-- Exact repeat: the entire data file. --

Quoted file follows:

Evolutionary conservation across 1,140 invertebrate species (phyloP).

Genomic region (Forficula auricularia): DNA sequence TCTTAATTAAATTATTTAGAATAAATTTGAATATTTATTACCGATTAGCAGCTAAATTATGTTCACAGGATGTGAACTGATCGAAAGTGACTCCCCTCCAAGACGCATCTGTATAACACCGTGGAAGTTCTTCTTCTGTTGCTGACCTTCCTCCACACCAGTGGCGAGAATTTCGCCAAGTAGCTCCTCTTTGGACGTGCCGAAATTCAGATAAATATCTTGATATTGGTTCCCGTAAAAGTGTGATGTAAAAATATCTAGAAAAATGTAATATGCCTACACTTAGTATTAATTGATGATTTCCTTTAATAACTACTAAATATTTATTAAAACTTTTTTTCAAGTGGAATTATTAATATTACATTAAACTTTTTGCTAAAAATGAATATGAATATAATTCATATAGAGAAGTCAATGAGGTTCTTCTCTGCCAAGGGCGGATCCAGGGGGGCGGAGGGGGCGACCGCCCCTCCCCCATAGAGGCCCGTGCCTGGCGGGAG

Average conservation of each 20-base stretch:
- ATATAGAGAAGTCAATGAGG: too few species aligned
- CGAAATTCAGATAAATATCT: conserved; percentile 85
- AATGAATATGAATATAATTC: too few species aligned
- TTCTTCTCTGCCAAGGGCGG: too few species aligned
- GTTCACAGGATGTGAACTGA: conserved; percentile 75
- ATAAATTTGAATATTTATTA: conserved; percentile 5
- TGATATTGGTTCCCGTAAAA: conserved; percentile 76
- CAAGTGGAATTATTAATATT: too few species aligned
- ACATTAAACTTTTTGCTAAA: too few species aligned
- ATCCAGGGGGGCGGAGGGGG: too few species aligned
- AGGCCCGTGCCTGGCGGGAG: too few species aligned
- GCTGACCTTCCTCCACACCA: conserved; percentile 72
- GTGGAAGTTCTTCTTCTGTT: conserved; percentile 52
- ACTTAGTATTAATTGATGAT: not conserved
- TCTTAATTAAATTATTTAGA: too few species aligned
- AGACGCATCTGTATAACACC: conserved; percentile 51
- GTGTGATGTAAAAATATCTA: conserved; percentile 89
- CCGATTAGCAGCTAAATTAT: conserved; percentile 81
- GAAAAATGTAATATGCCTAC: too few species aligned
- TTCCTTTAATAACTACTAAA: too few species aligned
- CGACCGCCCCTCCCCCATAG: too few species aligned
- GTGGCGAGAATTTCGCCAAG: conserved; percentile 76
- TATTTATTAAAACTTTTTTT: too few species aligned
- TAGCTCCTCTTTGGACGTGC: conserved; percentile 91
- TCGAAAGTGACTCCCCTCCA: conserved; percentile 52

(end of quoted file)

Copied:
Evolutionary conservation across 1,140 invertebrate species (phyloP).

Genomic region (Forficula auricularia): DNA sequence TCTTAATTAAATTATTTAGAATAAATTTGAATATTTATTACCGATTAGCAGCTAAATTATGTTCACAGGATGTGAACTGATCGAAAGTGACTCCCCTCCAAGACGCATCTGTATAACACCGTGGAAGTTCTTCTTCTGTTGCTGACCTTCCTCCACACCAGTGGCGAGAATTTCGCCAAGTAGCTCCTCTTTGGACGTGCCGAAATTCAGATAAATATCTTGATATTGGTTCCCGTAAAAGTGTGATGTAAAAATATCTAGAAAAATGTAATATGCCTACACTTAGTATTAATTGATGATTTCCTTTAATAACTACTAAATATTTATTAAAACTTTTTTTCAAGTGGAATTATTAATATTACATTAAACTTTTTGCTAAAAATGAATATGAATATAATTCATATAGAGAAGTCAATGAGGTTCTTCTCTGCCAAGGGCGGATCCAGGGGGGCGGAGGGGGCGACCGCCCCTCCCCCATAGAGGCCCGTGCCTGGCGGGAG

Average conservation of each 20-base stretch:
- ATATAGAGAAGTCAATGAGG: too few species aligned
- CGAAATTCAGATAAATATCT: conserved; percentile 85
- AATGAATATGAATATAATTC: too few species aligned
- TTCTTCTCTGCCAAGGGCGG: too few species aligned
- GTTCACAGGATGTGAACTGA: conserved; percentile 75
- ATAAATTTGAATATTTATTA: conserved; percentile 5
- TGATATTGGTTCCCGTAAAA: conserved; percentile 76
- CAAGTGGAATTATTAATATT: too few species aligned
- ACATTAAACTTTTTGCTAAA: too few species aligned
- ATCCAGGGGGGCGGAGGGGG: too few species aligned
- AGGCCCGTGCCTGGCGGGAG: too few species aligned
- GCTGACCTTCCTCCACACCA: conserved; percentile 72
- GTGGAAGTTCTTCTTCTGTT: conserved; percentile 52
- ACTTAGTATTAATTGATGAT: not conserved
- TCTTAATTAAATTATTTAGA: too few species aligned
- AGACGCATCTGTATAACACC: conserved; percentile 51
- GTGTGATGTAAAAATATCTA: conserved; percentile 89
- CCGATTAGCAGCTAAATTAT: conserved; percentile 81
- GAAAAATGTAATATGCCTAC: too few species aligned
- TTCCTTTAATAACTACTAAA: too few species aligned
- CGACCGCCCCTCCCCCATAG: too few species aligned
- GTGGCGAGAATTTCGCCAAG: conserved; percentile 76
- TATTTATTAAAACTTTTTTT: too few species aligned
- TAGCTCCTCTTTGGACGTGC: conserved; percentile 91
- TCGAAAGTGACTCCCCTCCA: conserved; percentile 52